What do you do if your kid tells you he likes cutting raw meat? Hide the knives? If you’re Eric Tirone’s family, you start buying whole chickens. Tirone’s older brother, Chris Tirone (a member of the Ones to Watch Class of 2011), convinced their parents to let them practice breaking down the animals. “My dad said it was a little creepy hearing a little kid say he liked cutting raw meat,” Eric said. “But it’s all I’ve ever wanted to do.”
At 17, he was helping his big brother butcher whole lambs and fish at An American Place. “Eric shared the same interests I had: sports, cooking, hunting, fishing,” Chris explained. “When I got into cooking, he enjoyed it as well and continued to mess around in the kitchen. Even at home I wouldn’t let him skate by.”
To understand Eric Tirone, all you have to do is watch him break down a massive hog with the skill of a surgeon and finesse of a ninja. It’s that virtuosity that got him promoted to head butcher at New Orleans’ famous, swine-centric Cochon Restaurant in just one year. There, he was butchering at least four pigs a week. Now, at Truffles Butchery, he butchers about one a week and teaches classes.
Does Eric Tirone want his own place? “Oh my God, absolutely! It’s been my end goal my entire life,” he exclaimed. “I haven’t been doing all this for shits and giggles. I can’t see myself doing anything else!” And when that time comes, after “knocking out a few big-boy things” like his wedding next year, you can bet the Tirone brothers will be back, standing side-by-side in the kitchen. – Michael Renner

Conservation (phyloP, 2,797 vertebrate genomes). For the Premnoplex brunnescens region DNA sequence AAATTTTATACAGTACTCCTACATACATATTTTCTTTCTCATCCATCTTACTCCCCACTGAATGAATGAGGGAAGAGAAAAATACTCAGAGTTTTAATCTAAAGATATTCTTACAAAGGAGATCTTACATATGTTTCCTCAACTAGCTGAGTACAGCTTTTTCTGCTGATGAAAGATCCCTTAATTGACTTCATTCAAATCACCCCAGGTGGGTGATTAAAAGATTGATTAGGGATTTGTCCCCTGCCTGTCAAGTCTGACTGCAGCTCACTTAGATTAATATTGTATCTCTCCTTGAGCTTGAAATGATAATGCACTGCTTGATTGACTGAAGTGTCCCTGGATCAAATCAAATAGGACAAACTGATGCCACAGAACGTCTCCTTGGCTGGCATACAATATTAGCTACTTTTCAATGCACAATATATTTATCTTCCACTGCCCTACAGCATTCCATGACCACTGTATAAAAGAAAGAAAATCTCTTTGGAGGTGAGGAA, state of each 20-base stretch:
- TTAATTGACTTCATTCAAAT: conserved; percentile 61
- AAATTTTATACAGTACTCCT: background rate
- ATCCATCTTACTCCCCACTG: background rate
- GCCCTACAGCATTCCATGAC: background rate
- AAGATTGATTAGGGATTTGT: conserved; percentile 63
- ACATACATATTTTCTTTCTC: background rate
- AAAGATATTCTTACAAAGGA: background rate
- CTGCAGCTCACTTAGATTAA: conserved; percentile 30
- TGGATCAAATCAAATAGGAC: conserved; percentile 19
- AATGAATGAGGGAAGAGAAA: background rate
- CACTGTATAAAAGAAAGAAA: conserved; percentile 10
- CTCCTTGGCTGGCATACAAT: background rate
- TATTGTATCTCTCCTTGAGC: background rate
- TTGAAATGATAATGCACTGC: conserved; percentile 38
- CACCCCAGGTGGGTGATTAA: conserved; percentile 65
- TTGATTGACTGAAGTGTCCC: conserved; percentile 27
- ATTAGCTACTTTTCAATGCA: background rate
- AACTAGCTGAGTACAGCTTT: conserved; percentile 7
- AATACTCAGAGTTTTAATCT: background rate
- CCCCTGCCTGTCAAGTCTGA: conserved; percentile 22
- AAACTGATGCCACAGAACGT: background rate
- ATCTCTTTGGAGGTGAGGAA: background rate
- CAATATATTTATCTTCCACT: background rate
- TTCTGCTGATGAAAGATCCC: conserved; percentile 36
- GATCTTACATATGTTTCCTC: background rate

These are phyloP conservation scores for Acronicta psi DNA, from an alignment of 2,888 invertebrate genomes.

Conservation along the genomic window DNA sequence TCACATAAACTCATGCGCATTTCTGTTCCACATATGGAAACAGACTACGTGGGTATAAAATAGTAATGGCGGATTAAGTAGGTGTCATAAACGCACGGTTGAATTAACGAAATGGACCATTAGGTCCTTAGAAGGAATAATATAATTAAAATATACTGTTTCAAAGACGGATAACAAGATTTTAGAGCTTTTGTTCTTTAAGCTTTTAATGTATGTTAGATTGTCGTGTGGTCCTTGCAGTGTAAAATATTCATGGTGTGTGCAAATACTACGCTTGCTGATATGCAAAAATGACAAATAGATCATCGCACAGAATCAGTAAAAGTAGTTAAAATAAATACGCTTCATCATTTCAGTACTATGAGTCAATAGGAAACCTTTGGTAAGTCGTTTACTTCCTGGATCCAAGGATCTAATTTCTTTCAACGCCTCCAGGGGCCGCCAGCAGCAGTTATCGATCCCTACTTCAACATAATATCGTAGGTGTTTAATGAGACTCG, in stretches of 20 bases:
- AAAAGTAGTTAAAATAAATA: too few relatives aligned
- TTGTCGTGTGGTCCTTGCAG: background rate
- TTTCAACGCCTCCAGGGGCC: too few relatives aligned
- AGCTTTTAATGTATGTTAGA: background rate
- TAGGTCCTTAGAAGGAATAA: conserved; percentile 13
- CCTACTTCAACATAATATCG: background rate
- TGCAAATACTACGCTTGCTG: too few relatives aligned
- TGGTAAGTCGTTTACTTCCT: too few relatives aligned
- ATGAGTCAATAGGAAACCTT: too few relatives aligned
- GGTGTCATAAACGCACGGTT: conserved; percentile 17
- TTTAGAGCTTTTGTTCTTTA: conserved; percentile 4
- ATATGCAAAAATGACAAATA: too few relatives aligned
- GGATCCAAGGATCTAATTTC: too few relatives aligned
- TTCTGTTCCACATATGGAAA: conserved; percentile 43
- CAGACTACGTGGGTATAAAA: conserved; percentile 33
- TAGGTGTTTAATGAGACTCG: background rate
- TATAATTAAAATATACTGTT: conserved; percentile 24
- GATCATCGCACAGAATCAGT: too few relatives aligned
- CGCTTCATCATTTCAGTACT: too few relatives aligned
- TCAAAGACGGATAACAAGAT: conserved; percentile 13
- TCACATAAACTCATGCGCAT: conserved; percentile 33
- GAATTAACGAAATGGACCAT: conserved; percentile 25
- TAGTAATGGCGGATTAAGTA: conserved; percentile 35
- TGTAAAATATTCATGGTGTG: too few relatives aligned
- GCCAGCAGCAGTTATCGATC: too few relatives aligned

Truffles Butchery, 9202 Clayton Road, Ladue, 314.567.9100, todayattruffles.com
Chef de Cuisine, Público, Age: 27
Why Watch Him: His hands are in the fire, but his head is in the books.
You could say Bryan Russo’s career started at Taco Bell. He did, after all, snag a job at the fast-food chain with his bandmates in high school, leading him to ditch music and sign up for culinary school at Le Cordon Bleu.
Or you could say it started with his Italian grandma and her ungodly good biscuits. One bite and he swore off the canned stuff forever, a revelation that took him down the flour-dusted rabbit hole of sourdough trials and fermentation experiments he’s still winding down today.
But no matter where he started, now he’s here: running a James Beard Award-nominated kitchen. “Bryan came on before Público was even built out,” explained Público chef-owner Mike Randolph. “He started as a cook and really quickly worked himself up to a sous chef. When we shook up the kitchen about six months ago, it made so much sense to make Bryan chef de cuisine. He is responsible beyond his years. He’s eager to learn.”